In this paper we consider the issue of testing for a unit root when it is uncertain as to whether or not a linear deterministic trend is present in the data. The Dickey-Fuller-type tests of Elliott, Rothenberg and Stock (1996), based on (local) GLS detrended (demeaned) data, are near asymptotically efficient when a deterministic trend is (is not) present in the data generating process. We consider a variety of strategies which aim to select the demeaned variant when a trend is not present and the detrended variant otherwise. Asymptotic and finite sample evidence demonstrates that some sophisticated strategies which involve auxiliary methods of trend detection are generally outperformed by a simple decision rule of rejecting the unit root null whenever either the GLS demeaned or GLS detrended Dickey-Fuller-type tests reject. We show that this simple strategy is asymptotically identical to a sequential testing strategy proposed by Ayat and Burridge (2000). Moreover, our results make it clear that any other unit root testing strategy, however elaborate, can at best only offer a rather modest improvement over the simple one.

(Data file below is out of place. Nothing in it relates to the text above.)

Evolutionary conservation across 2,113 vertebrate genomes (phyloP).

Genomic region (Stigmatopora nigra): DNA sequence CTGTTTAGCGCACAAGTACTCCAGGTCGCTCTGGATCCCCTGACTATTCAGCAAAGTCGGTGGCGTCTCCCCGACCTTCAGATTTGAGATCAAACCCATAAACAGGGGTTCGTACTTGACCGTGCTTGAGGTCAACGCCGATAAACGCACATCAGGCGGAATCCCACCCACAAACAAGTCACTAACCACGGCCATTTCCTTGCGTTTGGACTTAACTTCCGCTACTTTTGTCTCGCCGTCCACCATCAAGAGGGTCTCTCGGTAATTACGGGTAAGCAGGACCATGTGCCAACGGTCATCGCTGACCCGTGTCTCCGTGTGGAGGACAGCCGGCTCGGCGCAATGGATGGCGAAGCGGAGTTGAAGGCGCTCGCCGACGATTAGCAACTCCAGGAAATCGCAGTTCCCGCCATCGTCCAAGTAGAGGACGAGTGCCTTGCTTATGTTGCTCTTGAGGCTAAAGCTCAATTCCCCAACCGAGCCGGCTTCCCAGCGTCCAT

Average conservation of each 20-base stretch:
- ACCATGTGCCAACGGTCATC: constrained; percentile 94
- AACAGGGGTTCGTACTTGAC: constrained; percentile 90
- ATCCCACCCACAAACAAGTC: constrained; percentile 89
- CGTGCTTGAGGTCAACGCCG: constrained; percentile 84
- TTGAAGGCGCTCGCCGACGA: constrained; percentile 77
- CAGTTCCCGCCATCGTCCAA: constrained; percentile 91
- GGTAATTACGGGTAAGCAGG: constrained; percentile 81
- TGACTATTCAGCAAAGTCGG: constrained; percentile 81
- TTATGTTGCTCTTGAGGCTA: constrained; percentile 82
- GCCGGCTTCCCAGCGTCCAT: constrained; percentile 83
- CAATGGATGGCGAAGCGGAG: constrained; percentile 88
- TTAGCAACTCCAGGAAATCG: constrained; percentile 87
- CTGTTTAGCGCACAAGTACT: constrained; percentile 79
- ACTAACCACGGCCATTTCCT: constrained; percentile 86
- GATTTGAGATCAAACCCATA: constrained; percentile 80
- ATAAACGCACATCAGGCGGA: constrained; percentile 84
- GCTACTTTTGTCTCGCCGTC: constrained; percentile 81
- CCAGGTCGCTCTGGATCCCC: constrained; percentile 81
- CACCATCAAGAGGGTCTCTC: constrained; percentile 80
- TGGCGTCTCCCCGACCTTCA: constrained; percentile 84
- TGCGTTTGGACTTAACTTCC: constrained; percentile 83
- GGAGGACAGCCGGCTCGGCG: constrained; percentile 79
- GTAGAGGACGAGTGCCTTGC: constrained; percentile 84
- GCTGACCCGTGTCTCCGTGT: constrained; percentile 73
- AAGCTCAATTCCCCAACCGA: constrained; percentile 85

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David I. Harvey, Stephen J. Leybourne and A. M. Robert Taylor
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